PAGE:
Mister D: Such strange casting and subject…why I can’t even imagine it:-) But you never know with Hollyweird…
Nick Paton Walsh
Sunday July 14, 2002
It will take him six months, 2m strokes and 4m calories, according to scientists. And at the end, he’ll swim up the Hudson River to pose beneath the Statue of Liberty.
Per Larsson, 36, the Swedish endurance champion, yesterday began his marathon non-stop swim across the Atlantic Ocean, from Dakar to New York. Larsson will be accompanied two-thirds of the way by a ship paid for by sponsors Ready Brekky cereals. He has yet to find a sponsor for the latter third of the trip, although sources say a major network is close to stepping in, and signing him up for a documentary of his swim, to be narrated by athlete Ben Johnson. And, if he completes the swim, oil giant Cheney Rumsfeld has promised to give $4bn to charity.
Mister D: Robert Risko is a great caricaturist. I love his response to the interviewers description of Bette’s face. He has a book out, The Risko Book (The Monacelli Press) …” a lavish, nonstop whirl through popular culture, a bright and brilliant illuminated manuscript representing the flash of our age.”
A new book celebrates American fame and the artist who has drawn everybody…
Whom have you drawn the most?Bette Midler. I met her once very quickly at a party that a friend of mine, Brett Benedict, threw many years ago for a book he did called Fame. Bette wrote the foreword and we all went to a restaurant in Little Italy. We were introduced and I said, ‘Oh, I have a great drawing of you.’ And she said, ‘Oh, I don’t want to see it, I don’t want to see it.’ She’s hysterical. I love her. Since then I have drawn her several times for The New Yorker. I just did her for Entertainment Weekly for her television show, and I did her for an HBO videocassette package. She is a very pleasant caricature.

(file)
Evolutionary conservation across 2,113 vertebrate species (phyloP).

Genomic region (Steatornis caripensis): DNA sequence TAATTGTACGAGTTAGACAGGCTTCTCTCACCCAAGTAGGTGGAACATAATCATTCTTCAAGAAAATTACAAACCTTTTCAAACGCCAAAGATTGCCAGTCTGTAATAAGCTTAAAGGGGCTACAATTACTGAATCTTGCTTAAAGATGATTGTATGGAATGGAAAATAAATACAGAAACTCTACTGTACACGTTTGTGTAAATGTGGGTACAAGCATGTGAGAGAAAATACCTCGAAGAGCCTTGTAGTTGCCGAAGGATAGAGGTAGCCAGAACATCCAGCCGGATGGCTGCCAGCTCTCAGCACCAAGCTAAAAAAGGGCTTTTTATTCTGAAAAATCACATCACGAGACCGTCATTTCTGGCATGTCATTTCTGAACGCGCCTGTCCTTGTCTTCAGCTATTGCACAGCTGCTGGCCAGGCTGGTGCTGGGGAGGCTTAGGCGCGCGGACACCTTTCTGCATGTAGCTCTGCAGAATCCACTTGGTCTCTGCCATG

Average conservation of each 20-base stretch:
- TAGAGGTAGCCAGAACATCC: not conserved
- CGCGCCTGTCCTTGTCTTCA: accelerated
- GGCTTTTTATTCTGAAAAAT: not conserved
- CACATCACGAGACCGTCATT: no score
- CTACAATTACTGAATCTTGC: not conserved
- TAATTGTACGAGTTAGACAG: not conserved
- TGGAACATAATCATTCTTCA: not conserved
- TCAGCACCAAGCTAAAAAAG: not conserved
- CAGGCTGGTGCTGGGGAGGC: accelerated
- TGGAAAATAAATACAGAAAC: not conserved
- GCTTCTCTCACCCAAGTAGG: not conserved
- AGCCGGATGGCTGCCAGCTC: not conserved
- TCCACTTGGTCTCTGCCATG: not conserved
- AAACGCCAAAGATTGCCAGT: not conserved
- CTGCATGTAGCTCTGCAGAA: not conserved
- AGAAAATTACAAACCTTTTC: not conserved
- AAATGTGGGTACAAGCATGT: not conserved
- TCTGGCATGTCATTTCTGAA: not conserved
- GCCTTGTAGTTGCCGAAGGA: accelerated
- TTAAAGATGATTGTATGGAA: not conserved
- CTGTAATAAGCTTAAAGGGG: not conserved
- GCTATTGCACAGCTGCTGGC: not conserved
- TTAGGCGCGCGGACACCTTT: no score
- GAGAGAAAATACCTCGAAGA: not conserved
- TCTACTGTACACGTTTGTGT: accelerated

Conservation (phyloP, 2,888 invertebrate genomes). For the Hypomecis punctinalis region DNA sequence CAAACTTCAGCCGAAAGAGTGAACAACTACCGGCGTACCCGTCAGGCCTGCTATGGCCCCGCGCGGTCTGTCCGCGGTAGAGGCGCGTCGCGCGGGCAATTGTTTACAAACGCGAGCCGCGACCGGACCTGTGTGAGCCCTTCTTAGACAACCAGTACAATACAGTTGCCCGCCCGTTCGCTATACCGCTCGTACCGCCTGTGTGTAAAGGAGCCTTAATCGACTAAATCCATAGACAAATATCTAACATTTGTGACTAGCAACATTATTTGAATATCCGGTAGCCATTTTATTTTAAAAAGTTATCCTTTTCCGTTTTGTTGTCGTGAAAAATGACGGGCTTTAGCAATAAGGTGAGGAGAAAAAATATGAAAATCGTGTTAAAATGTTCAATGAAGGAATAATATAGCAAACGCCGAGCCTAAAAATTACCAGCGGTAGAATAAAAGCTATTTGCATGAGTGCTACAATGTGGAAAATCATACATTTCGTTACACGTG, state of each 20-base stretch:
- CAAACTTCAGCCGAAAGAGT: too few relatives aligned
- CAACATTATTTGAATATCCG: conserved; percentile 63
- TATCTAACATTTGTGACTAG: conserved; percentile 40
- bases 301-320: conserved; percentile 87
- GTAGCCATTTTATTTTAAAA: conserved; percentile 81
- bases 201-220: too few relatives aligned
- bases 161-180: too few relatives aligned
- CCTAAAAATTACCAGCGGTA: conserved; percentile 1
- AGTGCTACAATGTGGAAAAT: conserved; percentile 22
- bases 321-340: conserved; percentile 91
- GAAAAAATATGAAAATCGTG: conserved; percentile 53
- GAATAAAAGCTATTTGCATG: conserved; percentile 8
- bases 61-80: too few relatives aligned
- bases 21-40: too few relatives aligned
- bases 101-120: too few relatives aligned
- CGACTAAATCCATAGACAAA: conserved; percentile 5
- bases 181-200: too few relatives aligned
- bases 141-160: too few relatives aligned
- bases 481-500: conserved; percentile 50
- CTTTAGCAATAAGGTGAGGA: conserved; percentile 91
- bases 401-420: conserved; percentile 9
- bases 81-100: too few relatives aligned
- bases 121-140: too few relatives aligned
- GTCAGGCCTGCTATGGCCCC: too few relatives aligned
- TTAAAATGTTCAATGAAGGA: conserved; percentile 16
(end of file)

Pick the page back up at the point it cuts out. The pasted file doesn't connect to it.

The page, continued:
Friday, December 27, 2002
You have said that Some People’s Lives is the best song you’ve ever been involved with.
It’s a faultless song. It is now hopefully on its way to becoming somewhat of a standard. We wrote it in ’86 and pitched it to everyone in the music biz and nobody would touch it. We had some really nice reactions and as a songwriter it’s so rare that you get reactions like that. I remember Anita Baker actually called MCA to thank us and to say that it was one of the best songs she’d ever heard but it didn’t work for her album. And I thought “what a class act.” People never do that. Nobody cut it until Michael Johnson in 1988. I did an NAS show in L.A. and Bette Midler was there. I found out later that she requested a video of it, and learned it, and we didn’t find out she was intending to cut it until the middle of 90. So it was over four years until Bette cut it.